Amy F. Quincy Author/Freelance Writer


March 2014

Another Perfect Day

abstract-rain-umbrella-14218893I had it all planned out. I was going to complain about this weather lately. Hot, cold, hot, cold. And yesterday, I was all set to go to the local green market and it started pouring. I mean like thunder, lightening, Frankie-under-the-bed kind of pouring.

Then right when I was settled, and it was too late to get there by power chair, it turned beautiful. I was frustrated with the weather yesterday. Then, on television this morning, I was reminded of those poor people out west dealing with the wreckage of mudslides and thought, who am I to complain?

Both yesterday’s plans and today’s blog had to change. As a friend reminded me recently, “the best laid plans of mice and men …” Whatever that means.

So instead, I’m feeling grateful. I walked Frankie this morning and basked in the sunshine as he trotted happily beside me. And it turns out that any day’s a perfect day when your family is healthy and together — even if it’s pouring.

My favorite weather is bird-chirping weather. ~Terri Guillemets

In the Spring, I have counted 136 different kinds of weather inside of 24 hours. ~Mark Twain

The Bermuda Triangle got tired of warm weather. It moved to Alaska. Now Santa Claus is missing. ~ Steven Wright

Wherever you go, no matter what the weather, always bring your own sunshine. ~Anthony J. D’Angelo

More Technology

thIt started with a simple question: What exactly is a hashtag? 

I knew I was falling behind the times when commercials started mentioning them. As in, Samsung Galaxy #The Next Big Thing. Except, I don’t think there are spaces. I think it’s #TheNextBigThing. No spaces. I don’t know if running your                                            words together is a hashtag rule or what.

Then a friend’s daughter made a joke that my name should be Amy #Did I Punch You? because I always ask that question after transferring to or from a vehicle. My right arm (the one with decreased sensation) flails out and inadvertantly smacks whoever’s standing there. So, she made the joke, and I got the humor without actually getting hashtags, and I laughed. But inside I wondered, does she know what a hashtag is? She’s only 12.

The final straw came when a writer friend and I viewed a contest form online that asked for our Twitter handles. As if we had such things. And it was required info, mind you, as evidenced by the bright red asterick. Like it was as common as a zip code. Twitter and hashtags are linked somehow. This much I knew, but little else. It was time to stop feeling stupid. It was time to figure a few things out.

Now, this will be old hat to some of you. Probably, the younger someones or the otherwise technologically advanced. And some of you will be clueless, having never even heard the term. Like my 95-year-old grandma (sorry, Jeanie) or my 83-year-old uncle who still uses a non-electric push mower and a rotary dial phone. (Sorry, Peter. Hey, you’re nobody till you’ve been written about in my blog.) The rest of you may have varying degrees of knowledge on the subject, but who, perhaps like me, have been faking whatever you don’t know. In fact, I bet if a lot of people were really honest, you’d find very few of us who actually know what a hashtag is at all.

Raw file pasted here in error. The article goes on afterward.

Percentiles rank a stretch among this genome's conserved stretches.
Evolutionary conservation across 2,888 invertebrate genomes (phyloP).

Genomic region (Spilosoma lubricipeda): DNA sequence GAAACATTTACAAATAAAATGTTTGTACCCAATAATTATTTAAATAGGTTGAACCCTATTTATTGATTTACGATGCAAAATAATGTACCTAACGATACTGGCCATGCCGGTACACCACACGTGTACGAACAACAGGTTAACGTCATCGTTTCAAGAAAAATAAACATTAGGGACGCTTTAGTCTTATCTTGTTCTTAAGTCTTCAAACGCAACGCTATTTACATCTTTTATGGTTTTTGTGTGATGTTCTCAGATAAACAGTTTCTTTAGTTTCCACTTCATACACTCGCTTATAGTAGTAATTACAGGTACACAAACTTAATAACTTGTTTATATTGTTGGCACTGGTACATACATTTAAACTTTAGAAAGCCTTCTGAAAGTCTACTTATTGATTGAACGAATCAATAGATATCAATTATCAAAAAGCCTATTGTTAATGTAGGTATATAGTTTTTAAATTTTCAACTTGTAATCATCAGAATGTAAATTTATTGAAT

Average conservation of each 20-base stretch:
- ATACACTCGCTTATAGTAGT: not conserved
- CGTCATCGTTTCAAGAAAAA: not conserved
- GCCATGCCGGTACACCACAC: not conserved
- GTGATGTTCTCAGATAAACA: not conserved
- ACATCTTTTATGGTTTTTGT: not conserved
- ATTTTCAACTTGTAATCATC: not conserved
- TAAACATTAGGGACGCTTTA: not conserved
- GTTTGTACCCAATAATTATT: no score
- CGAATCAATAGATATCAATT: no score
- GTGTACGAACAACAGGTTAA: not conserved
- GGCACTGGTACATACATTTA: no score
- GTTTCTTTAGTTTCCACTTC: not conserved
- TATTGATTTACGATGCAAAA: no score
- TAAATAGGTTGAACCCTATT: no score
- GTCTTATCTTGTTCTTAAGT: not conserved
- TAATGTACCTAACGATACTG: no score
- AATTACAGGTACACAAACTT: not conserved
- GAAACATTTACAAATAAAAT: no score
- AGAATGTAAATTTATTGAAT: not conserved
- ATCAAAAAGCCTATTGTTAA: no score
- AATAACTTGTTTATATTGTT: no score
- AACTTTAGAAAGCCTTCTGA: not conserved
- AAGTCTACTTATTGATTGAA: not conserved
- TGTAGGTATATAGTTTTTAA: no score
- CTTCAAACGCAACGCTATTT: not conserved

So, I did the first thing any person over 40 does when they want to know something — consulted the encyclopedia. The online encyclopedia, Wikipedia, to be exact. And I googled it. Here’s what I found out: hashtags are to Twitter what keywords, or tags, are to search engines. In fact, I think (don’t hold me to it, this is very new and shaky knowledge) that search engines use hashtags too. Hashtags are just a way of grouping and categorizing information on the Web, predominately on Twitter. So, if a million people are tweeting about the Olympics using hashtag #Sochi, then all those conversations will be grouped together and there’s a greater likelihood that the subject will “trend” on Twitter. (There’s a list of what’s popular, or trending, when you first log on to Twitter.) So, this explains why all the advertising corporations are doing it. It’s the latest form of marketing.

That said, I think Twitter is dumb. I apologize to those of you out there who love it, but I mean, really. How much spare time do you have to have on your hands to bother telling people you just polished off a box of Girl Scout cookies? Who cares?! (I have an account now and a grand total of four followers and I swear that’s what most of the tweets are about. Nothing.)

UnknownI much prefer that other time waster. I mean, aside from Facebook. (Hey, I’ve lost hours playing Candy Crush as much as the next person.) I’m talking about Pinterest. It’s my latest addiction. And I believe worthwhile. It’s like browsing a huge magazine store where you can rip out pages from the magazines without buying any of them. Like a recipe? Interesting article? No more stealing from the doctor’s office. You just “pin it” to a virtual bulletin board.

I remember my writing teacher leading my retreat group in an exercise creating vision boards. We poured through magazines looking for images that spoke to or inspired us. It allowed us to dream, to create, to plan for our futures. I loved the idea, but felt hindered because of my inability to cut or paste. Enter Pinterest. It’s vision boarding without the mess!

Of course, you could be really old school and just read a book to pass the time. I was sharing some of my new techie knowledge with my friend Diana the other night. As she left, she asked about a book on my shelf. “I haven’t read it,” I admitted. “I got it for Christmas.”

“Perhaps you can start it during your Twitter time.”